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Myth or Fact: Many Meals Throughout the Day are Better Than Just Three

Aug 26, 2010


There is a lot of debate over how many meals to eat per day. Proponents of only eating three meals a day argue that eating more often will cause you to consume more calories and gain weight. Proponents of eating five or six meals a day argue that eating smaller meals more frequently causes weight loss by increasing your metabolism. It is a myth that weight loss can be achieved solely by breaking up how much you eat in a day into more meals. Here are some points to consider:

No Magic Numbers

There is no magic number of meals to eat or combination of food that will make you lose weight. Most nutritionists agree that you shouldn’t go many hours between meals, but this doesn’t mean that you should engage in mindless snacking or force yourself to eat five or six full meals either. The American Dietetic Association says that whether you are eating three or six meals a day, weight loss comes down to what you eat and how much. Your weight is still determined by the number of calories you consume minus the number of calories you expend.

To Eat Smaller Portions

Eating smaller meals can have health benefits for some people. If you are a person who tends to go long periods of time without eating and then gorge yourself at dinner, try eating smaller meals more often throughout the day. Try to make each meal between 200 and 500 calories (depending on how much you exercise).

Make Healthy Choices

Whether you are eating three meals or six meals, you should remember to maximize the nutrients at each meal. Try to avoid eating empty calories and processed snack foods. Foods that are low in nutrients and high in calories, like doughnuts, for example, will just cause your blood sugar to spike and then drop, making you hungrier sooner. Instead, try to make each meal balanced with complex carbohydrates, like whole grains, and protein, nuts or low-fat cheese.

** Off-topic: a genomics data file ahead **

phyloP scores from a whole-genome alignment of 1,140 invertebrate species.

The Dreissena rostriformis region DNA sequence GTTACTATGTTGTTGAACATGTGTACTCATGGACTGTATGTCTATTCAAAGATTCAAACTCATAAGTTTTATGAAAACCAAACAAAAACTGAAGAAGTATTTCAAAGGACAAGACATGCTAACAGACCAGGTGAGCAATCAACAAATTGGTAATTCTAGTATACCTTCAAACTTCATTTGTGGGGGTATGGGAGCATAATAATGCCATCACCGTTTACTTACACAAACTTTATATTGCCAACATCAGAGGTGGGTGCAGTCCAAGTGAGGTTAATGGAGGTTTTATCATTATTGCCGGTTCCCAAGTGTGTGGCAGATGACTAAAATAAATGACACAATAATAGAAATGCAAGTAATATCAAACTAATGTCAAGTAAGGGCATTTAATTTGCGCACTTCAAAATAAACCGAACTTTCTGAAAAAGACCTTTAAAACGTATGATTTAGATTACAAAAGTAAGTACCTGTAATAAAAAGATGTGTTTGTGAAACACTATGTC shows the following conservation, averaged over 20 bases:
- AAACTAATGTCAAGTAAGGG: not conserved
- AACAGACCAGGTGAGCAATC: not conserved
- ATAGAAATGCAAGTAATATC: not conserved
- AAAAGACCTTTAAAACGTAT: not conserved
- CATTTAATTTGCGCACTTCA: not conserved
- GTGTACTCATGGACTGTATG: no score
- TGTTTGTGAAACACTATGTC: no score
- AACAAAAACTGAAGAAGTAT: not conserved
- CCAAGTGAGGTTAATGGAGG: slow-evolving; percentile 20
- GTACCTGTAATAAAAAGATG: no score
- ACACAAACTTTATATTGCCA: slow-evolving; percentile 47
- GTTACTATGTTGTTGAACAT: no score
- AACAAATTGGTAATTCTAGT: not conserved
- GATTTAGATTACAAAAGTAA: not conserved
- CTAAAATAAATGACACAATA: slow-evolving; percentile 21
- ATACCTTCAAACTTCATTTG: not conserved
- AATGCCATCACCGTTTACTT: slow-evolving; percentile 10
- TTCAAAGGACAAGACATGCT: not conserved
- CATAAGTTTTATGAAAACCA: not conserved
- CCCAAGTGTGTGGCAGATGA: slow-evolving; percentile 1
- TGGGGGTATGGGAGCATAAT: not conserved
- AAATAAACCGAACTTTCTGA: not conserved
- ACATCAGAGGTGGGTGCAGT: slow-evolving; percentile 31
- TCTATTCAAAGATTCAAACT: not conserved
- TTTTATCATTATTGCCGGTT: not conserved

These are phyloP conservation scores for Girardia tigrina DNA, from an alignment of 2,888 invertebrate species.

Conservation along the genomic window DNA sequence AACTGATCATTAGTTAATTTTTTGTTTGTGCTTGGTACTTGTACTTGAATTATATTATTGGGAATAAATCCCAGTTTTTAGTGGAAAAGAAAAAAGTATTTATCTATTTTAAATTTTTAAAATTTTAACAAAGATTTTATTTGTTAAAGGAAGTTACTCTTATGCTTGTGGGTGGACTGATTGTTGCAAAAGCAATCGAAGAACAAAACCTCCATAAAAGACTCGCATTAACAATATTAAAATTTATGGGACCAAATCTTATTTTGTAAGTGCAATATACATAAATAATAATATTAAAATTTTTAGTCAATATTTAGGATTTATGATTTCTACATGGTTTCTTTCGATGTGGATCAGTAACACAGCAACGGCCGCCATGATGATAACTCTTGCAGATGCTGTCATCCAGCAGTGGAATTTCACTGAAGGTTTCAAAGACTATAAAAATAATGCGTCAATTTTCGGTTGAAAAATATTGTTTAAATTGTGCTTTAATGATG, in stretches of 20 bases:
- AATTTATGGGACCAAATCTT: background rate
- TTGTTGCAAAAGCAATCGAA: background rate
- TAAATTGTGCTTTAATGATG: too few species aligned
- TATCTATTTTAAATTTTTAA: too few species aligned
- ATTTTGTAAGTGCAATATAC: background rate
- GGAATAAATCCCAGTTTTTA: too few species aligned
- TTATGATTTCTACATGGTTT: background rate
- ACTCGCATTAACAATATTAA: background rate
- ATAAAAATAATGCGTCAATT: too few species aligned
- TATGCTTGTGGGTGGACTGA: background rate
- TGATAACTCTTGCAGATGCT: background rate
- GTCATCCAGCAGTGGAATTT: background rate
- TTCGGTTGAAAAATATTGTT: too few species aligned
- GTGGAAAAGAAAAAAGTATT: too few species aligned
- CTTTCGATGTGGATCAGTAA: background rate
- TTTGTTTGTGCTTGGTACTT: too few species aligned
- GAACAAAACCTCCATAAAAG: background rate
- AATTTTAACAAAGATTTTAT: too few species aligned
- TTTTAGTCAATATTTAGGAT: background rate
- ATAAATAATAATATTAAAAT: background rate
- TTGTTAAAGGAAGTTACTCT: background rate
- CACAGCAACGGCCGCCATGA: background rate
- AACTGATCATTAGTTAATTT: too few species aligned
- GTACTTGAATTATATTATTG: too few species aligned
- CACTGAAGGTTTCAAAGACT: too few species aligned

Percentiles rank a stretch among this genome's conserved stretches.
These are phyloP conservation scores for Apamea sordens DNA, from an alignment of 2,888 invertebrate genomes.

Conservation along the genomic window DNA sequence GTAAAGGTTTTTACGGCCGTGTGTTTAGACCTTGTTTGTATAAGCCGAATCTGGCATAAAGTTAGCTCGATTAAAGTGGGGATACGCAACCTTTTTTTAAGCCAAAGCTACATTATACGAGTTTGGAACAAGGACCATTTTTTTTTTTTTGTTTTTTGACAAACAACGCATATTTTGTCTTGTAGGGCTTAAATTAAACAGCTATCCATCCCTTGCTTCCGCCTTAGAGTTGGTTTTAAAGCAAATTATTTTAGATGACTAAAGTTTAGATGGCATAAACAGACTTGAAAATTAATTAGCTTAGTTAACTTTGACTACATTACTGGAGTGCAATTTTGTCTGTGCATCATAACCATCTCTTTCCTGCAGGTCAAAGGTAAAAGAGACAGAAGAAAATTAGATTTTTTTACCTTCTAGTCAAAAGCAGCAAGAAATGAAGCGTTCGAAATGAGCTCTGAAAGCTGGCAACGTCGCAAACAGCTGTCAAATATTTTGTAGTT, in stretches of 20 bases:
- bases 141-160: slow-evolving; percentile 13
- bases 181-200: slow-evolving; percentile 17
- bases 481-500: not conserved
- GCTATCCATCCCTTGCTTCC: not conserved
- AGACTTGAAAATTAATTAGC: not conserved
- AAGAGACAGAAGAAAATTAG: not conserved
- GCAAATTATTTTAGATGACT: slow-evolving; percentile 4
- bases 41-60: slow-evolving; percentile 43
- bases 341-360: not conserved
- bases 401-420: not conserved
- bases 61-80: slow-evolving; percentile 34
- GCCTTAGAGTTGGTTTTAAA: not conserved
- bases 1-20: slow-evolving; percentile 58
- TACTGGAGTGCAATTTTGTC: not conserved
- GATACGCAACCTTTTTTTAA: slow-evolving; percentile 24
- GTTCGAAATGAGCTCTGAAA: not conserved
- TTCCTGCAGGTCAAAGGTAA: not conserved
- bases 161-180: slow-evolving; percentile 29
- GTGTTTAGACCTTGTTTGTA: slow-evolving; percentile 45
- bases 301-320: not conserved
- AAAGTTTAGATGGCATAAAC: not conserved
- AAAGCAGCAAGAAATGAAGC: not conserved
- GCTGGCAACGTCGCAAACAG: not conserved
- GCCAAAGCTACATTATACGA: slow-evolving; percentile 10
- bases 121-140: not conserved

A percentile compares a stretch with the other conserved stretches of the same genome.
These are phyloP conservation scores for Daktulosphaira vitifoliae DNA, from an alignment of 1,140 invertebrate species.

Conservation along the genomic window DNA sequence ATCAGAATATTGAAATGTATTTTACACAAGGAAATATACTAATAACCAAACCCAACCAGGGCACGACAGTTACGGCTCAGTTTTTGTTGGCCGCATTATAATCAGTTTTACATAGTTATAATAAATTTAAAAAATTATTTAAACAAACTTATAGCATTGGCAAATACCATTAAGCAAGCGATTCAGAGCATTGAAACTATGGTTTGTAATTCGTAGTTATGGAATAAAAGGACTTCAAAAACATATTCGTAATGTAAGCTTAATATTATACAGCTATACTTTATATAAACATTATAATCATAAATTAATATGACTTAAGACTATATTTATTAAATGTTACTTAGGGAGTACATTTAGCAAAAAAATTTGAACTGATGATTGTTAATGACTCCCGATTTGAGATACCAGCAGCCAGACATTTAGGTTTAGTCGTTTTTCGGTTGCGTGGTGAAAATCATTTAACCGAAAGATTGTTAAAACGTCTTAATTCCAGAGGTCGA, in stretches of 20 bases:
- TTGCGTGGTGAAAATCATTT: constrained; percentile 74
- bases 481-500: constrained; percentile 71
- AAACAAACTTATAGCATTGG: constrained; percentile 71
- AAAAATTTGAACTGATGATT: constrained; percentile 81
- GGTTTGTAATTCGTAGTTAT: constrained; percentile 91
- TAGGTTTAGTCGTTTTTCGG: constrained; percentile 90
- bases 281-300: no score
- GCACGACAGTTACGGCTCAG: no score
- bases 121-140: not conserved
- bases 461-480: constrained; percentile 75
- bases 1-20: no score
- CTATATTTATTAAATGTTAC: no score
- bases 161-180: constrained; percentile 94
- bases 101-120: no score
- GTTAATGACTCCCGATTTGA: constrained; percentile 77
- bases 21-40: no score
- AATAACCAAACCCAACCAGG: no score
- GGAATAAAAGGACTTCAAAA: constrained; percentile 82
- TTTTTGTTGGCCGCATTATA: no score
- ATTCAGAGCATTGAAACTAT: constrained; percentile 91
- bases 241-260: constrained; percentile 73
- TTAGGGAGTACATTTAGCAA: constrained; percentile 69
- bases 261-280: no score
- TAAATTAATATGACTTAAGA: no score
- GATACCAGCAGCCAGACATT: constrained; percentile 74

To Eat Three Meals

Don’t force yourself to eat food when you aren’t hungry. If you are trying to eat multiple small meals, avoid eating when you are completely full. Learn to listen to your body and make your meals even smaller if you find yourself feeling completely full. If you find that you do well by eating three balanced meals, there isn’t research to suggest that it would benefit you to eat one or two more meals. As long as you are meeting your nutritional requirements, don’t increase your caloric intake.

Ultimately, it doesn’t really matter whether you eat three times a day or six. Choose a meal plan based on your individual nutrition requirements and lifestyle. If you absolutely can’t eat breakfast then don’t. Drink a fruit smoothie or take a granola bar and some fruit for when you do get hungry. If you work out during your lunch break, it is acceptable to eat more at dinner than breakfast or lunch.Think about which method (or combination of methods) will give you the most energy to exercise and not overeat.

 

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